NSW BUDGET PUTS WOMEN AT THE HEART OF INVESTMENT WITH $16.5 BILLION IN SUPPORT

The 2022-23 NSW State Budget provides the biggest blueprint in the State’s history to level the playing field for women, investing $16.5 billion over 10 years, with $4.9 billion committed over the next term of government.


Premier Dominic Perrottet said the 2022-23 NSW Budget supports women to enter, re-enter and stay in the workforce, recognising the economic and societal benefits of investing in women.


“The NSW Government is committed to ensuring NSW is the best place in the country for women to live, work and raise a family, and to achieve that, we have developed the most comprehensive package of initiatives to support women in the State’s history,” Mr Perrottet said.


Treasurer Matt Kean said the budget provided an unprecedented boost to the affordability and accessibility of early childhood education and care to support more women to return to work and give children the best start to life.


“Investment in childcare is the best way to improve women’s economic opportunity, increase female workforce participation and close the gender pay gap,” Mr Kean said.


“Improving the affordability and accessibility of childcare is once in a generation economic policy. This investment, delivered alongside the Commonwealth’s childcare reforms and market dynamics, is expected to see up to 95,000 women enter the workforce or take on more hours, driving down the gender workforce participation gap by up to 14 per cent within a decade.”


Minister for Women Bronnie Taylor said the NSW Government’s Women’s Opportunity Statement will be repeated in every future NSW Budget.

“I am proud to be part of a government that is delivering a landmark package that will support woman right across NSW. Women have spoken and the Government has listened,” Mrs Taylor said.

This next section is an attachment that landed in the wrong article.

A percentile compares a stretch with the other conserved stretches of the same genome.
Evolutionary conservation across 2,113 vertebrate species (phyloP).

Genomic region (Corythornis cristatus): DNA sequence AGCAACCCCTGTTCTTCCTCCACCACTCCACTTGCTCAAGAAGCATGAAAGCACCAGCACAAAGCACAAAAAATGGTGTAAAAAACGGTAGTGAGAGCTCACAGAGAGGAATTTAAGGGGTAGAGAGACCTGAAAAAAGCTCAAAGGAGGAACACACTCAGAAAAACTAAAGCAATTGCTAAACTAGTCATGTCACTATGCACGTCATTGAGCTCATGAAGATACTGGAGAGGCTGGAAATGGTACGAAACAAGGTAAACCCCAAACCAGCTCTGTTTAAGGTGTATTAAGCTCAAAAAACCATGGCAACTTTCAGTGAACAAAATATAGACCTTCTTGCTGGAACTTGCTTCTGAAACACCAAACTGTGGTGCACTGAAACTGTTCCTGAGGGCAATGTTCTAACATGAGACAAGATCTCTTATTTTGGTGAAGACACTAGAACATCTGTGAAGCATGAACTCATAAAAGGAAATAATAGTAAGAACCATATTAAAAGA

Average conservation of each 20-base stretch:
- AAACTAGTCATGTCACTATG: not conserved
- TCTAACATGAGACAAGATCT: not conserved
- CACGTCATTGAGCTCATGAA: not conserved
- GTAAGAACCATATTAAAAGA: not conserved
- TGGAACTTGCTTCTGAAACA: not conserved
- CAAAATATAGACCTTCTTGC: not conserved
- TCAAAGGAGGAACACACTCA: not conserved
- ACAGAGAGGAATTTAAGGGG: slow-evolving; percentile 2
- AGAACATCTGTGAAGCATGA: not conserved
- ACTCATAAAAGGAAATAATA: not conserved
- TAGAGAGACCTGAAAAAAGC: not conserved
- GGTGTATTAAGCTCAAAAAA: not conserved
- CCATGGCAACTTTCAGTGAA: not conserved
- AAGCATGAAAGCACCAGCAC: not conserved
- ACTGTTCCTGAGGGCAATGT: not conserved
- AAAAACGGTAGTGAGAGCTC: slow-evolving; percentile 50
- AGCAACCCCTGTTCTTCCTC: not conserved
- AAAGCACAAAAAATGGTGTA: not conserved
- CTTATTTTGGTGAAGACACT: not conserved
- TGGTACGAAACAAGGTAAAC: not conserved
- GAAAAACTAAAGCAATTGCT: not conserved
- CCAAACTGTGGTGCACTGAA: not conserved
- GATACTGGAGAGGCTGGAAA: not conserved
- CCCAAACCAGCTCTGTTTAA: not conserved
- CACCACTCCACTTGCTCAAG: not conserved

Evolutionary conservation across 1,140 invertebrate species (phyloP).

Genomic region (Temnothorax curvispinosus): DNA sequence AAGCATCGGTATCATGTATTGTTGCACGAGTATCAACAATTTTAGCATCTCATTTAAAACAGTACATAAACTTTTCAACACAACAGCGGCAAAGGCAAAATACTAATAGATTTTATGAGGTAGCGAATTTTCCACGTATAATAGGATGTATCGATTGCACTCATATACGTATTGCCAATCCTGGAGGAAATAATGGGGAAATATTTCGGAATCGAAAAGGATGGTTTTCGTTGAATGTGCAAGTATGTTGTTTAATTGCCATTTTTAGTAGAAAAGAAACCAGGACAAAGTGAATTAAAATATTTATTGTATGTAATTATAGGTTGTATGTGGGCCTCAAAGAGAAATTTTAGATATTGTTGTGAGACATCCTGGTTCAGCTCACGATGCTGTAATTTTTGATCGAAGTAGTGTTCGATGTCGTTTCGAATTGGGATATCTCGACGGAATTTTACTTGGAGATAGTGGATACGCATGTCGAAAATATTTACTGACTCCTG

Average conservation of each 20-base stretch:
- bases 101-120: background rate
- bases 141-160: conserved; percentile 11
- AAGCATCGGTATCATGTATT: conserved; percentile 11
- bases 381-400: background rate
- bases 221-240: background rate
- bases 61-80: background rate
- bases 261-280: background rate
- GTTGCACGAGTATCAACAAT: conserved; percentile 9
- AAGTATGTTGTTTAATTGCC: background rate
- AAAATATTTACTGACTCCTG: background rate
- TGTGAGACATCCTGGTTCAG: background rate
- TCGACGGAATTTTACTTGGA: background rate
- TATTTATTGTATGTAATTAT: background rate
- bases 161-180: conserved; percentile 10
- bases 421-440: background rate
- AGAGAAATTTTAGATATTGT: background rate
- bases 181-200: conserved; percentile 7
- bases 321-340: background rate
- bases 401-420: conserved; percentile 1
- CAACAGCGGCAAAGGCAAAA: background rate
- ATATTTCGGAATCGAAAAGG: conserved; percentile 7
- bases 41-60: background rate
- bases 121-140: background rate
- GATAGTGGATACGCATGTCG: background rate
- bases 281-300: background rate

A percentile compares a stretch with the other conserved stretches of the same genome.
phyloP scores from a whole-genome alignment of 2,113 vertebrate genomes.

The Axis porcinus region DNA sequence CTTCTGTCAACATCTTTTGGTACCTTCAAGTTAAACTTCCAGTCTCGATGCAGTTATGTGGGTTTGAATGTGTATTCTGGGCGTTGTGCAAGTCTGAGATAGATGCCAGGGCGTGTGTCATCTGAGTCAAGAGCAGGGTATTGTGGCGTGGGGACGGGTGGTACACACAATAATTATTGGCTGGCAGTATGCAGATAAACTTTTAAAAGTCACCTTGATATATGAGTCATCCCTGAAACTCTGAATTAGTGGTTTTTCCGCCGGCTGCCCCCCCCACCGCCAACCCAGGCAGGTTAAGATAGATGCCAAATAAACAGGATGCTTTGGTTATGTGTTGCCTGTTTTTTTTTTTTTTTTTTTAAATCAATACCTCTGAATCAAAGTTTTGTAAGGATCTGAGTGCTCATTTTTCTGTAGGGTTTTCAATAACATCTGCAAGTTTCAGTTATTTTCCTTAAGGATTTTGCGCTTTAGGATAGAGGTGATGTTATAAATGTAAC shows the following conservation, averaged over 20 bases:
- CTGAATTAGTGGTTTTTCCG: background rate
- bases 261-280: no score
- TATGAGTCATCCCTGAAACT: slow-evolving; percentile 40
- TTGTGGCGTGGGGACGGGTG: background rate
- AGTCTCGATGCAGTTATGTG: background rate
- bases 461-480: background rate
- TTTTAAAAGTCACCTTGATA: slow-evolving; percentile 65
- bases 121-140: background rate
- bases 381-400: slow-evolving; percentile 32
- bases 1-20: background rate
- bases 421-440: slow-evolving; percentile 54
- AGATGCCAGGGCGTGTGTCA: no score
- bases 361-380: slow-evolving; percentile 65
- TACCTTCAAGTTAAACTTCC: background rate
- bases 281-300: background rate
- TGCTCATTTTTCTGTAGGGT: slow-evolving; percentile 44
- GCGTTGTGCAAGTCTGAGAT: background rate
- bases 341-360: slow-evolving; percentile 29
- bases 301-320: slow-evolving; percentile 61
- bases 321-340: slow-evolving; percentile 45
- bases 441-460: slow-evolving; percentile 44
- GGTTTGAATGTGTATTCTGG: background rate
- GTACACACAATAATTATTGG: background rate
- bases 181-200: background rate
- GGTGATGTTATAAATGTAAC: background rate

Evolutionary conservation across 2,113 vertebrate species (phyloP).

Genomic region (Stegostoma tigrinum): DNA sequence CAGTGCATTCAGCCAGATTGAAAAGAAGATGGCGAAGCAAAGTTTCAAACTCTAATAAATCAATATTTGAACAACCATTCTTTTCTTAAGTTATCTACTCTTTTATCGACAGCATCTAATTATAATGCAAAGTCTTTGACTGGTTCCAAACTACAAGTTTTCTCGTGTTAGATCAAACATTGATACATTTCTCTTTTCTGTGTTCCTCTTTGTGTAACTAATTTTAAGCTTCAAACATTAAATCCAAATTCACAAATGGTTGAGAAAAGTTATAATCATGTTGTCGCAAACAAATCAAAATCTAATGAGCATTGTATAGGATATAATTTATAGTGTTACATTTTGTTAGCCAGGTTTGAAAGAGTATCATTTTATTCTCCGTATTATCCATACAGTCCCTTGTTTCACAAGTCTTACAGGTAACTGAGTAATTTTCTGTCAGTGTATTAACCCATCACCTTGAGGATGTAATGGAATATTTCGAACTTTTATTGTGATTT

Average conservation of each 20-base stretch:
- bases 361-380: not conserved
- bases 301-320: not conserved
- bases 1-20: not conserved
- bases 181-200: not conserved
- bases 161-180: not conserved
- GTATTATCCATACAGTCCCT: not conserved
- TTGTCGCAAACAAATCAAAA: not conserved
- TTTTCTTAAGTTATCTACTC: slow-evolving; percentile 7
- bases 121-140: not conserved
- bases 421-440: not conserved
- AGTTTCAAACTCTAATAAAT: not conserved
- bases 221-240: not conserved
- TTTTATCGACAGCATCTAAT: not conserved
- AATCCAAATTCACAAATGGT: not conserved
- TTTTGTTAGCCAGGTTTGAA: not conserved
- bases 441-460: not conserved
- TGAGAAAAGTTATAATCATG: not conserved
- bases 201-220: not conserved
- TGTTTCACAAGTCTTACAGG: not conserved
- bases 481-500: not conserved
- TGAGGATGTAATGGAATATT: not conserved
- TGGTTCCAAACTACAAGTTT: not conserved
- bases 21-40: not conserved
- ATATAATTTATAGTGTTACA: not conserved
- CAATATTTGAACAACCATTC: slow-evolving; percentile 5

“This package will create a more even gender mix across industries, increase workplace flexibility, support women to return to work and entrepreneurs to grow their own businesses.


“A big shout-out to the fantastic Expert Reference Panel that led the Women’s Economic Opportunities Review and to the thousands of women who helped shape this Budget.”

The NSW budget allocates $16.5 billion over 10 years in programs that will benefit women, including the following investments over four years:
$4.6 billion to increase women’s participation in the workforce, including:


• $1.7 billion towards introducing universal pre-kindergarten


• $1.3 billion fee relief for preschool


• $775 million towards boosting accessibility and affordability of childcare


• $32 million ($30 million in grants and $2 million in administration) to provide wraparound support for women to return to work
$69.4 million to improve the experiences of women in the workforce, including:


• $21 million to increase women’s participation in the Fire and Rescue NSW (FRNSW) workforce and enhance workplace safety


• $20.2 million to triple the number of women in construction by 2030, from 5% to 15%


• Enhanced paid parental leave for public sector employees, including two weeks bonus leave where parents share leave more equally
$30.6 million to support women in small business and entrepreneurship, including:


• $15 million to provide tailored support to help women build and grow their businesses


• $12 million towards the Carla Zampatti Venture Capital Fund ($10 million for the Fund and $2 million for establishment and operation) for female led start-ups


• $3.7 million to monitor the proportion of women-led businesses in government procurement and promote equitable practices in businesses

$150.5 million to increase women’s health and wellbeing, including:


• $80 million to support affordable fertility treatments


• $40.3 million for menopause hubs


• $25 million to upgrade lighting and build female change rooms at sporting grounds


• $5.2 million to support post-natal mental health


$108.9 million to increase respect for women and women’s financial security, including:


• $43.6 million for wraparound support for victim-survivors of domestic violence


• $30 million for lighting, CCTV and foot traffic upgrades and an anti-street harassment campaign


• $18 million for expanding AV links to allow domestic violence complainants to give remote evidence


• $9.7 million for a SafeWork taskforce to reduce sexual harassment in the workplace


• $8 million for court appointed questioners for cross examinations of DV complainants


• Shared equity scheme for low-income single parents and older singles, especially older single women

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